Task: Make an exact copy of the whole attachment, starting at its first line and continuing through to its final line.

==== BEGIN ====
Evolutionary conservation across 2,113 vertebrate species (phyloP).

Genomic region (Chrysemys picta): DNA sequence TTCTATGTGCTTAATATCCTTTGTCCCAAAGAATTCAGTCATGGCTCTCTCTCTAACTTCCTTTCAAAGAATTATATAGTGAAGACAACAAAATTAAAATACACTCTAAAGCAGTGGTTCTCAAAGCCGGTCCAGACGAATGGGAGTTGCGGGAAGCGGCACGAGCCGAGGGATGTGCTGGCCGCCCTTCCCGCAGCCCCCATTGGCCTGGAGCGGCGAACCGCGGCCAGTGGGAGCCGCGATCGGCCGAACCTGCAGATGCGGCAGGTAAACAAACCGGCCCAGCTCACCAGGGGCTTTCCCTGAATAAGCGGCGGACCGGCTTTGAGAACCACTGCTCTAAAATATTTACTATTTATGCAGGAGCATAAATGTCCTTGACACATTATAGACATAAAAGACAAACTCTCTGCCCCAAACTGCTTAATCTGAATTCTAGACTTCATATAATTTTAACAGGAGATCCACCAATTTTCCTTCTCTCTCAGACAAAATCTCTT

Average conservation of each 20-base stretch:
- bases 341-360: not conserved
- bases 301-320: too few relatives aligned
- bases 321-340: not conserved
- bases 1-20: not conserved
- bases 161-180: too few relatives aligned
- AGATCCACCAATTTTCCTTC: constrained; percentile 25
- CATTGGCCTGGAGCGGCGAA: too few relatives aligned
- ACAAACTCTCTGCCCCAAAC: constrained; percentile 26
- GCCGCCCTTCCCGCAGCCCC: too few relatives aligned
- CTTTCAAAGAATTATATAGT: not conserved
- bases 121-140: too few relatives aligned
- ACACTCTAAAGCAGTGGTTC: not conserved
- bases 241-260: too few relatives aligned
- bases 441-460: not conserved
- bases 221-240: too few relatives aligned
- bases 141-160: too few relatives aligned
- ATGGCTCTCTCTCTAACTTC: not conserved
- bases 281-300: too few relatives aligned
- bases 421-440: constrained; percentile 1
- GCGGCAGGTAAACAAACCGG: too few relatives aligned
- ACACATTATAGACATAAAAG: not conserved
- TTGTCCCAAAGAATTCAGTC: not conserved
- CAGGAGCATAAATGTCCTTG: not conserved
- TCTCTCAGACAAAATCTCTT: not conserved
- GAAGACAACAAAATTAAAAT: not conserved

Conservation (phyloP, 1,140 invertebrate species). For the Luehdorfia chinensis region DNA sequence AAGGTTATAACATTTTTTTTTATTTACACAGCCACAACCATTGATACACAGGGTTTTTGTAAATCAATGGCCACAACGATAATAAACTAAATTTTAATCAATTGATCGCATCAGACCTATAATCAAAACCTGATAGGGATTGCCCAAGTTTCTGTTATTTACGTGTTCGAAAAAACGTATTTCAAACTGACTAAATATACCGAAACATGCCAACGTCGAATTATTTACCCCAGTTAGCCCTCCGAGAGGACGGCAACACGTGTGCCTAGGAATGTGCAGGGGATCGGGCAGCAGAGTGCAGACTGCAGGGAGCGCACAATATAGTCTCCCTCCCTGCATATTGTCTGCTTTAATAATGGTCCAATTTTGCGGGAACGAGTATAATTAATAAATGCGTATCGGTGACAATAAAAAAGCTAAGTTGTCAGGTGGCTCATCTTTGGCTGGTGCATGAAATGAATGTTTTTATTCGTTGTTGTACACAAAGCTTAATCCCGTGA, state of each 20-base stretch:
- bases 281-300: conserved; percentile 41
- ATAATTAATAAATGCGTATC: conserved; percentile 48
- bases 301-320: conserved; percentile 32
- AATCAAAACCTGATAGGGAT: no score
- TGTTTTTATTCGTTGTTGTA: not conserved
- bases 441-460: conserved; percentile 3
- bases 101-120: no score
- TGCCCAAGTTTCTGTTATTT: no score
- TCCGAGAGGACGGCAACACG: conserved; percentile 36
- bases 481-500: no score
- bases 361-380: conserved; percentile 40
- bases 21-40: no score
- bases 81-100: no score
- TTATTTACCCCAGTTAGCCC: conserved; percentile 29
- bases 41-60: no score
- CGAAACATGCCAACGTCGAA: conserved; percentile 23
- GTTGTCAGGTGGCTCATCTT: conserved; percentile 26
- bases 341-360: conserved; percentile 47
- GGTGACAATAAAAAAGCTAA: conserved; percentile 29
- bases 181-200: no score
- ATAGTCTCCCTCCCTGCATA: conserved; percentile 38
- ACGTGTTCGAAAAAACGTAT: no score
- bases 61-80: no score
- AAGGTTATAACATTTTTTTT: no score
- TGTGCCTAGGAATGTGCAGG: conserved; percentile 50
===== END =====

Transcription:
Evolutionary conservation across 2,113 vertebrate species (phyloP).

Genomic region (Chrysemys picta): DNA sequence TTCTATGTGCTTAATATCCTTTGTCCCAAAGAATTCAGTCATGGCTCTCTCTCTAACTTCCTTTCAAAGAATTATATAGTGAAGACAACAAAATTAAAATACACTCTAAAGCAGTGGTTCTCAAAGCCGGTCCAGACGAATGGGAGTTGCGGGAAGCGGCACGAGCCGAGGGATGTGCTGGCCGCCCTTCCCGCAGCCCCCATTGGCCTGGAGCGGCGAACCGCGGCCAGTGGGAGCCGCGATCGGCCGAACCTGCAGATGCGGCAGGTAAACAAACCGGCCCAGCTCACCAGGGGCTTTCCCTGAATAAGCGGCGGACCGGCTTTGAGAACCACTGCTCTAAAATATTTACTATTTATGCAGGAGCATAAATGTCCTTGACACATTATAGACATAAAAGACAAACTCTCTGCCCCAAACTGCTTAATCTGAATTCTAGACTTCATATAATTTTAACAGGAGATCCACCAATTTTCCTTCTCTCTCAGACAAAATCTCTT

Average conservation of each 20-base stretch:
- bases 341-360: not conserved
- bases 301-320: too few relatives aligned
- bases 321-340: not conserved
- bases 1-20: not conserved
- bases 161-180: too few relatives aligned
- AGATCCACCAATTTTCCTTC: constrained; percentile 25
- CATTGGCCTGGAGCGGCGAA: too few relatives aligned
- ACAAACTCTCTGCCCCAAAC: constrained; percentile 26
- GCCGCCCTTCCCGCAGCCCC: too few relatives aligned
- CTTTCAAAGAATTATATAGT: not conserved
- bases 121-140: too few relatives aligned
- ACACTCTAAAGCAGTGGTTC: not conserved
- bases 241-260: too few relatives aligned
- bases 441-460: not conserved
- bases 221-240: too few relatives aligned
- bases 141-160: too few relatives aligned
- ATGGCTCTCTCTCTAACTTC: not conserved
- bases 281-300: too few relatives aligned
- bases 421-440: constrained; percentile 1
- GCGGCAGGTAAACAAACCGG: too few relatives aligned
- ACACATTATAGACATAAAAG: not conserved
- TTGTCCCAAAGAATTCAGTC: not conserved
- CAGGAGCATAAATGTCCTTG: not conserved
- TCTCTCAGACAAAATCTCTT: not conserved
- GAAGACAACAAAATTAAAAT: not conserved

Conservation (phyloP, 1,140 invertebrate species). For the Luehdorfia chinensis region DNA sequence AAGGTTATAACATTTTTTTTTATTTACACAGCCACAACCATTGATACACAGGGTTTTTGTAAATCAATGGCCACAACGATAATAAACTAAATTTTAATCAATTGATCGCATCAGACCTATAATCAAAACCTGATAGGGATTGCCCAAGTTTCTGTTATTTACGTGTTCGAAAAAACGTATTTCAAACTGACTAAATATACCGAAACATGCCAACGTCGAATTATTTACCCCAGTTAGCCCTCCGAGAGGACGGCAACACGTGTGCCTAGGAATGTGCAGGGGATCGGGCAGCAGAGTGCAGACTGCAGGGAGCGCACAATATAGTCTCCCTCCCTGCATATTGTCTGCTTTAATAATGGTCCAATTTTGCGGGAACGAGTATAATTAATAAATGCGTATCGGTGACAATAAAAAAGCTAAGTTGTCAGGTGGCTCATCTTTGGCTGGTGCATGAAATGAATGTTTTTATTCGTTGTTGTACACAAAGCTTAATCCCGTGA, state of each 20-base stretch:
- bases 281-300: conserved; percentile 41
- ATAATTAATAAATGCGTATC: conserved; percentile 48
- bases 301-320: conserved; percentile 32
- AATCAAAACCTGATAGGGAT: no score
- TGTTTTTATTCGTTGTTGTA: not conserved
- bases 441-460: conserved; percentile 3
- bases 101-120: no score
- TGCCCAAGTTTCTGTTATTT: no score
- TCCGAGAGGACGGCAACACG: conserved; percentile 36
- bases 481-500: no score
- bases 361-380: conserved; percentile 40
- bases 21-40: no score
- bases 81-100: no score
- TTATTTACCCCAGTTAGCCC: conserved; percentile 29
- bases 41-60: no score
- CGAAACATGCCAACGTCGAA: conserved; percentile 23
- GTTGTCAGGTGGCTCATCTT: conserved; percentile 26
- bases 341-360: conserved; percentile 47
- GGTGACAATAAAAAAGCTAA: conserved; percentile 29
- bases 181-200: no score
- ATAGTCTCCCTCCCTGCATA: conserved; percentile 38
- ACGTGTTCGAAAAAACGTAT: no score
- bases 61-80: no score
- AAGGTTATAACATTTTTTTT: no score
- TGTGCCTAGGAATGTGCAGG: conserved; percentile 50